Barbara J. Turner, MD, MSEd; Andrea Rochat, MFA; Sarah Lill, MAM; Raudel Bobadilla, BS; Ludivina Hernandez; Aro Choi, MS; Juan A. Guerrero, MD
Acknowledgment: The authors thank Edward Yao for his assistance with data collection and Chen-Pin Wang, PhD, for her assistance with additional data analyses.
Financial Support: By grant PP150079 from the Cancer Prevention & Research Institute of Texas and by Section 1115 Medicaid waiver 085144601.2.1 from the Centers for Medicare & Medicaid Services
Disclosures: Dr. Turner reports salary support from the American College of Physicians and University of Texas Health Science Center at San Antonio, as well as grants from the Cancer Prevention & Research Institute of Texas and project support through the Centers for Medicare & Medicaid Services Section 1115 Medicaid waiver program during the conduct of the study. Authors not named here have disclosed no conflicts of interest. Disclosures can also be viewed at www.acponline.org/authors/icmje/ConflictOfInterestForms.do?msNum=M18-3573.
Editors' Disclosures: Christine Laine, MD, MPH, Editor in Chief, reports that her spouse has stock options/holdings with Targeted Diagnostics and Therapeutics. Darren B. Taichman, MD, PhD, Executive Editor, reports that he has no financial relationships or interests to disclose. Cynthia D. Mulrow, MD, MSc, Senior Deputy Editor, reports that she has no relationships or interests to disclose. Jaya K. Rao, MD, MHS, Deputy Editor, reports that she has stock holdings/options in Eli Lilly and Pfizer. Catharine B. Stack, PhD, MS, Deputy Editor, Statistics, reports that she has stock holdings in Pfizer, Johnson & Johnson, and Colgate-Palmolive. Christina C. Wee, MD, MPH, Deputy Editor, reports employment with Beth Israel Deaconess Medical Center. Sankey V. Williams, MD, Deputy Editor, reports that he has no financial relationships or interests to disclose. Yu-Xiao Yang, MD, MSCE, Deputy Editor, reports that he has no financial relationships or interest to disclose.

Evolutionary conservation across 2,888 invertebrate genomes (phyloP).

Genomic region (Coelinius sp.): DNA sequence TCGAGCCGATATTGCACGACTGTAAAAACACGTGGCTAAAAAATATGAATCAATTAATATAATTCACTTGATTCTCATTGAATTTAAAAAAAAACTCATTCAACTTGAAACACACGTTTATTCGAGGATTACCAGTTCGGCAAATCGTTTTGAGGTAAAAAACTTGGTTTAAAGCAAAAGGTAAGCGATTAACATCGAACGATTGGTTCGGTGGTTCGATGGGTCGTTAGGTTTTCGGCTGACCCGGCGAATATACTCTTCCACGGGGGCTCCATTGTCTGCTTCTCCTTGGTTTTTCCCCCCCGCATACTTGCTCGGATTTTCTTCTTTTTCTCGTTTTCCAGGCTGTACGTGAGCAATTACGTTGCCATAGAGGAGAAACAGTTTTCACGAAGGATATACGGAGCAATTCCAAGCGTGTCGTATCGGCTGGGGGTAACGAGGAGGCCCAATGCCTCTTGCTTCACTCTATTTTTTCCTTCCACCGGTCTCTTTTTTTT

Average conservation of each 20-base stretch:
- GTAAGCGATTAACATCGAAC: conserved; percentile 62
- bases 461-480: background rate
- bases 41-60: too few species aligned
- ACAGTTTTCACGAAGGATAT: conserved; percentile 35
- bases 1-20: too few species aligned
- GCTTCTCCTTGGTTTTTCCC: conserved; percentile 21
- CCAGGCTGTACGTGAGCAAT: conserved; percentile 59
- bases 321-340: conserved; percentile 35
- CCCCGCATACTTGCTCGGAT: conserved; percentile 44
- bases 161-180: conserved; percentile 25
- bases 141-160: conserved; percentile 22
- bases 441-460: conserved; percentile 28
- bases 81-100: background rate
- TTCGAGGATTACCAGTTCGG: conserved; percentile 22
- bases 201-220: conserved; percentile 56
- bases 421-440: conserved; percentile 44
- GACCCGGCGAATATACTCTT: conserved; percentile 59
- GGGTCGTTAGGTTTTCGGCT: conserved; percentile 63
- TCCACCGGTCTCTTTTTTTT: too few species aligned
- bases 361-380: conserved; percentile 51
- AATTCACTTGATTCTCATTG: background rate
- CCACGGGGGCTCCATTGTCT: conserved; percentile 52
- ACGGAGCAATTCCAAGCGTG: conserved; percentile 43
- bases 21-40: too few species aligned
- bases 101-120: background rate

Reproducible Research Statement:Study protocol: Not available, but tools and resources can be accessed at www.StopHepatitisC.com; this Web site was developed by the authors to support public and professional education about HCV screening and management. Statistical code: Not available. Data set: Deidentified data set available on request (e-mail, Reachcenter@uthscsa.edu).
Corresponding Author: Barbara J. Turner, MD, MSEd, Gehr Center for Health Systems Science and Innovation, Keck School of Medicine of USC, 2020 Zonal Avenue, IRD 322, Los Angeles, CA 90033; e-mail, firstname.lastname@example.org.
Current Author Addresses: Dr. Turner: Gehr Center for Health Systems Science and Innovation, Keck School of Medicine of USC, 2020 Zonal Avenue, IRD 322, Los Angeles, CA 90033.
Ms. Rochat, Ms. Lill, Mr. Bobadilla, Ms. Hernandez, and Ms. Choi: Center for Research to Advance Community Health (ReACH), UT Health San Antonio, 7411 John Smith Drive, Suite 1050, San Antonio, TX 78229.
Dr. Guerrero: University of Texas Health Science Center at San Antonio, 7703 Floyd Curl Drive, San Antonio, TX 78229.
Author Contributions: Conception and design: B.J. Turner, A. Rochat, S. Lill.
Analysis and interpretation of the data: B.J. Turner, A. Rochat, S. Lill, R. Bobadilla, A. Choi.
Drafting of the article: B.J. Turner, A. Rochat.
Critical revision of the article for important intellectual content: B.J. Turner, A. Rochat, S. Lill, R. Bobadilla.